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      Parents paying less of students' college costs

      Every year, nearly 60% of all college students borrow money to help cover the costs of higher education, but paying back those loans may become more difficult. A recent study by Sallie Mae Financial Services found on average, parents are paying about 27% of their student's college costs, down from 37% in 2010.

      YouGov for Citi also conducted a survey, which found that 80 percent of college students are now shouldering some or all of their own college costs.

      Dylan Kwitchoff is a freshman at Coastal Carolina University, who is using student loans and some money from his parents to get through school. He said they can't pay the entire bill, and the remainder will be left for him to pay off after graduation.

      "I think it makes it 100% harder to go to school, because without your parent's financial help, you don't know if you can even afford to go to school," Kwitchoff said.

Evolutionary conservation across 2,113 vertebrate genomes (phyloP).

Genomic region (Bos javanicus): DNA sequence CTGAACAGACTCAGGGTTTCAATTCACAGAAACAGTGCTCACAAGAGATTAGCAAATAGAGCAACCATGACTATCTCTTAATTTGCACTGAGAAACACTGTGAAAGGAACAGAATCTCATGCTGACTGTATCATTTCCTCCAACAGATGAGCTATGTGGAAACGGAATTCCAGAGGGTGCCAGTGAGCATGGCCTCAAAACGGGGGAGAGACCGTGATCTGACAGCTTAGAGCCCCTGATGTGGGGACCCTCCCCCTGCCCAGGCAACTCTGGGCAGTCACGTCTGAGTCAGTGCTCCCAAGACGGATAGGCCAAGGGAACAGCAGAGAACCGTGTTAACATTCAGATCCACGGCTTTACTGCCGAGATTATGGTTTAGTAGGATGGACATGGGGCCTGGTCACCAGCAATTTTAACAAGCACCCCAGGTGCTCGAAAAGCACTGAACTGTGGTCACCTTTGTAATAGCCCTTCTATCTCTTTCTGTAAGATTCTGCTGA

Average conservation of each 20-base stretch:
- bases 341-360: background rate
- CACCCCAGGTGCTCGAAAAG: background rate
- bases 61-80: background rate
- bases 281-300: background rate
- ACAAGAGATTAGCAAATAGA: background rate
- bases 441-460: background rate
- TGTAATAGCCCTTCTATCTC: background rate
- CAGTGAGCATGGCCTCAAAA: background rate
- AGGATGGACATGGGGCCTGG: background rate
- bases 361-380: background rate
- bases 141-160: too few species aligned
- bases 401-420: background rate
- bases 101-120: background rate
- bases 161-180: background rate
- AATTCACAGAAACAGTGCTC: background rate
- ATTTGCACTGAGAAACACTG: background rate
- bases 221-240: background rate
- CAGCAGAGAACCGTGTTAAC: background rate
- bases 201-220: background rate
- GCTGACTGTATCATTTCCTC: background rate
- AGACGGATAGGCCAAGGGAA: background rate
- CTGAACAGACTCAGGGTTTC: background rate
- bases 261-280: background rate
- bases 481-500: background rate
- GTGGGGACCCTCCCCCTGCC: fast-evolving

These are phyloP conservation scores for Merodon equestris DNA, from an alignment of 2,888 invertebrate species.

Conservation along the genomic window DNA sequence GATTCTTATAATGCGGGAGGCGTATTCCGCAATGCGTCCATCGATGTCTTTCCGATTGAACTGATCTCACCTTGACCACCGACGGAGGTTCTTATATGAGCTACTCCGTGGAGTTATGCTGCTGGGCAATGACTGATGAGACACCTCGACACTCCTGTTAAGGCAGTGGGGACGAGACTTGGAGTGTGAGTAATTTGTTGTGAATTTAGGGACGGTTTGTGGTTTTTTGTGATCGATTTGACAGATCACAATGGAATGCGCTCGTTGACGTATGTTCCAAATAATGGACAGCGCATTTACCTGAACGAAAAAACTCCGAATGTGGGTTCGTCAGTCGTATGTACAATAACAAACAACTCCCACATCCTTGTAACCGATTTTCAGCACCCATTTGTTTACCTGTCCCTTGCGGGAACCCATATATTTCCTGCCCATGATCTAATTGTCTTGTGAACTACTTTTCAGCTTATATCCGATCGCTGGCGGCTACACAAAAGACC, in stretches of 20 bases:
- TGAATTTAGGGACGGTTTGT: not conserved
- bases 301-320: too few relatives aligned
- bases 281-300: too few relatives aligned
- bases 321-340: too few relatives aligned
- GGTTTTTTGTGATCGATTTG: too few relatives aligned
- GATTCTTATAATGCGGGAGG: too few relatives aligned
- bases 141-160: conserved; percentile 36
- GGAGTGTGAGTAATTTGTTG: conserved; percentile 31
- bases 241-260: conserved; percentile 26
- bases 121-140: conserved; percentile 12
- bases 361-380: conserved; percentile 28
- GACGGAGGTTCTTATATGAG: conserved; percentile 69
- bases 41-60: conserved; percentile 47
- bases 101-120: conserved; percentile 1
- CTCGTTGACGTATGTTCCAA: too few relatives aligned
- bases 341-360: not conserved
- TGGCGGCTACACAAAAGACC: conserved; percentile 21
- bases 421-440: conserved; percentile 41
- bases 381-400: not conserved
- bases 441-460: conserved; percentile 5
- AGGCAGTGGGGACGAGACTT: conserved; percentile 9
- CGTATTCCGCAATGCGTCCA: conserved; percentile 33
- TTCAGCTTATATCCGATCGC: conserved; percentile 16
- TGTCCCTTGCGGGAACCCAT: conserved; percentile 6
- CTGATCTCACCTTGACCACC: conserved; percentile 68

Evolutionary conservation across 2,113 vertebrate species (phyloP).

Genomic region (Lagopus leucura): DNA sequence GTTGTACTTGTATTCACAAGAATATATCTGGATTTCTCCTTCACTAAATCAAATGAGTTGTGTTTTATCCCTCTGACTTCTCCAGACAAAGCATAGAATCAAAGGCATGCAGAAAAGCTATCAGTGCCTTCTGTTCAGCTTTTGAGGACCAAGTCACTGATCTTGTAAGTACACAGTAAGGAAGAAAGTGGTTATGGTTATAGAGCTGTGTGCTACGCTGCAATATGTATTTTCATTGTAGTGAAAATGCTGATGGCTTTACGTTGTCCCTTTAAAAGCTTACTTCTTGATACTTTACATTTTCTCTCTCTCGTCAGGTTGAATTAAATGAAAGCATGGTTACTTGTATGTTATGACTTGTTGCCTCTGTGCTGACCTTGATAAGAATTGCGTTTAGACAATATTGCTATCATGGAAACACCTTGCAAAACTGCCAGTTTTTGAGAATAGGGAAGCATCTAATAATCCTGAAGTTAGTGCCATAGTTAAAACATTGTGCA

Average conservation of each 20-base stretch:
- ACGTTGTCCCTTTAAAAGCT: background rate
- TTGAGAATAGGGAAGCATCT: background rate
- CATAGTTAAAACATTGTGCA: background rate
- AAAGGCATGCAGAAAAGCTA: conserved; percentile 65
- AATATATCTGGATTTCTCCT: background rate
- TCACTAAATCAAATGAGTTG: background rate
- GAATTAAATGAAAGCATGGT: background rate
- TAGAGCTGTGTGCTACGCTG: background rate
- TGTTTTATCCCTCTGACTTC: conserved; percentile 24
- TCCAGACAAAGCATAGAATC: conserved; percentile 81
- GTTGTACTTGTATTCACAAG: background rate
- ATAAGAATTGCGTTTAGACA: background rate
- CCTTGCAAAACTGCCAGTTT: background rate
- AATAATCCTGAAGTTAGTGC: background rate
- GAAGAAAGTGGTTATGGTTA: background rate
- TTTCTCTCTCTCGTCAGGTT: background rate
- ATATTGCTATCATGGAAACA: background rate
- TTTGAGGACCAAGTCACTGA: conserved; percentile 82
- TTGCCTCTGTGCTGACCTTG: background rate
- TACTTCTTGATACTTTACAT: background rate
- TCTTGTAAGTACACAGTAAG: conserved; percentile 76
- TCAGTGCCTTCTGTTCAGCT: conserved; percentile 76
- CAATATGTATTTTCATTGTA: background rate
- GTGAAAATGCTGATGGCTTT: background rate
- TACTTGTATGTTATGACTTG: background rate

Savon Johnson, also a freshman at CCU, doesn't get any financial help from his parents. Scholarships and grants are the only way he's able to earn his Bachelor's degree.

      "I couldn't be here without the scholarships I have, and without the grants I have. So I'm grateful that I do have scholarships," Johnson said.

      He said his parents would love to help him, but they just don't have the extra money.

      "Right now for me and my parents, my mother wouldn't be able to help. So I'm very thankful for the scholarships I do have," Johnson said.

      The survey also says with less help, four out of five college students are now working while going to school to help lower the amount they'll have to pay back after school.